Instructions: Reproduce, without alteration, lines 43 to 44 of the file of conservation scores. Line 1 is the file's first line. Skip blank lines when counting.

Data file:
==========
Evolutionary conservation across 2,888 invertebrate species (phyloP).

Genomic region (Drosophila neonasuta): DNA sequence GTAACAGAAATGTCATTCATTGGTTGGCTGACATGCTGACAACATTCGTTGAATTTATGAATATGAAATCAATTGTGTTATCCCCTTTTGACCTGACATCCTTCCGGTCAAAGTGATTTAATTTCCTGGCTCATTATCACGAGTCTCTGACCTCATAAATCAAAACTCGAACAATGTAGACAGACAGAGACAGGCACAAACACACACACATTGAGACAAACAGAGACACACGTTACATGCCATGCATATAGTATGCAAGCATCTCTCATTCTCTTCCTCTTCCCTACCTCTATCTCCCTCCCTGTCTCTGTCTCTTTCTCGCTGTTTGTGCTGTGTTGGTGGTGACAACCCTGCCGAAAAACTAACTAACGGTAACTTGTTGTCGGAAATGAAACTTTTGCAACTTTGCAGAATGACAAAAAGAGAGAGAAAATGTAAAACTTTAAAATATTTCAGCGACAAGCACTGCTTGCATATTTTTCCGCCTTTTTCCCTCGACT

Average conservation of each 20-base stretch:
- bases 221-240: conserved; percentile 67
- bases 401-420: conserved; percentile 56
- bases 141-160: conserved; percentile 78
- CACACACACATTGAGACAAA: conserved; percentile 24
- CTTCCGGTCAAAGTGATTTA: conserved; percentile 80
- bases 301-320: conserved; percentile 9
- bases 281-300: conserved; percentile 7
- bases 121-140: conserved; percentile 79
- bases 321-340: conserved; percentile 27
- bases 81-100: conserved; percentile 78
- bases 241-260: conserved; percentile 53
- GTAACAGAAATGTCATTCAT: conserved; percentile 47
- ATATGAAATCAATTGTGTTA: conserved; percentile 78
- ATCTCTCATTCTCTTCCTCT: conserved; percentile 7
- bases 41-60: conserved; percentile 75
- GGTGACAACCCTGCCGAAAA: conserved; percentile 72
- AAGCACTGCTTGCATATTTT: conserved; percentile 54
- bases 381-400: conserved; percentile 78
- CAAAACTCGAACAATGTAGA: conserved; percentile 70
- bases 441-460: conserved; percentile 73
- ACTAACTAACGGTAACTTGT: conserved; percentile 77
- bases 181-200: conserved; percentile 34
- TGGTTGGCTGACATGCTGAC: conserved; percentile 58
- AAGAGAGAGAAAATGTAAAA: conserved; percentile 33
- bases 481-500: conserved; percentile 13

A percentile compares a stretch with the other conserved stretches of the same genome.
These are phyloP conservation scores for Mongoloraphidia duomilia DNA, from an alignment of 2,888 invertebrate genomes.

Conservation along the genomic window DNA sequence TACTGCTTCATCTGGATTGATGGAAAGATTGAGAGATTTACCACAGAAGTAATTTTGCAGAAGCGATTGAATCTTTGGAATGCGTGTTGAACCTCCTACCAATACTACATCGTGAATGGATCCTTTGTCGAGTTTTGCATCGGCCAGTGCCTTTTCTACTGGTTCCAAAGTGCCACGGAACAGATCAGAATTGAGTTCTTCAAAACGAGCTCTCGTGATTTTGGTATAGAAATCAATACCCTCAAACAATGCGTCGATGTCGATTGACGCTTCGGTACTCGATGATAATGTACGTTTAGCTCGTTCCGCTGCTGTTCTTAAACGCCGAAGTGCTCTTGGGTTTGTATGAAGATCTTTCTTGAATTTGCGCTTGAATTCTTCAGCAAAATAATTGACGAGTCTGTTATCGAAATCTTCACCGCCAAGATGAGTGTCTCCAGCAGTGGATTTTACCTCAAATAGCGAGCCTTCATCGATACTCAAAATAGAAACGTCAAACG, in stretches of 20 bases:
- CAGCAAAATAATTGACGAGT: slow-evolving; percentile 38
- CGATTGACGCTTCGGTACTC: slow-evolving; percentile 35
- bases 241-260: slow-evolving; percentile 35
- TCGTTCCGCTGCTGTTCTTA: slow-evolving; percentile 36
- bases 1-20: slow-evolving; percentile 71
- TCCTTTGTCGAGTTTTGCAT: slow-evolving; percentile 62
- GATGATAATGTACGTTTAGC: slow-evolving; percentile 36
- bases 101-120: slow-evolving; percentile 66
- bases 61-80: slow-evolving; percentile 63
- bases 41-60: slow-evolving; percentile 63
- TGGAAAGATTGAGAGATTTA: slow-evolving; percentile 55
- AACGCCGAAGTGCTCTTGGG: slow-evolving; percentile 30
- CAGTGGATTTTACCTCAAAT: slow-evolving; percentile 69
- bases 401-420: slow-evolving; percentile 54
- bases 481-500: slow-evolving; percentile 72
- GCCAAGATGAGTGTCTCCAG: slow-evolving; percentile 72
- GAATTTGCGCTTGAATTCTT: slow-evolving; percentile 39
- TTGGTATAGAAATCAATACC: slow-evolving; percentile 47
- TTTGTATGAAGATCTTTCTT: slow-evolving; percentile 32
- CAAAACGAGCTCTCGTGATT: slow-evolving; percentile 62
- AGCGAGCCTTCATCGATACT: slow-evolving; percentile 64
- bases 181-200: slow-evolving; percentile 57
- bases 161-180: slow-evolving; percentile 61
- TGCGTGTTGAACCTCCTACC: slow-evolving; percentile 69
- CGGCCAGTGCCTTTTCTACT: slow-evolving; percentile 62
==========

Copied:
- AACGCCGAAGTGCTCTTGGG: slow-evolving; percentile 30
- CAGTGGATTTTACCTCAAAT: slow-evolving; percentile 69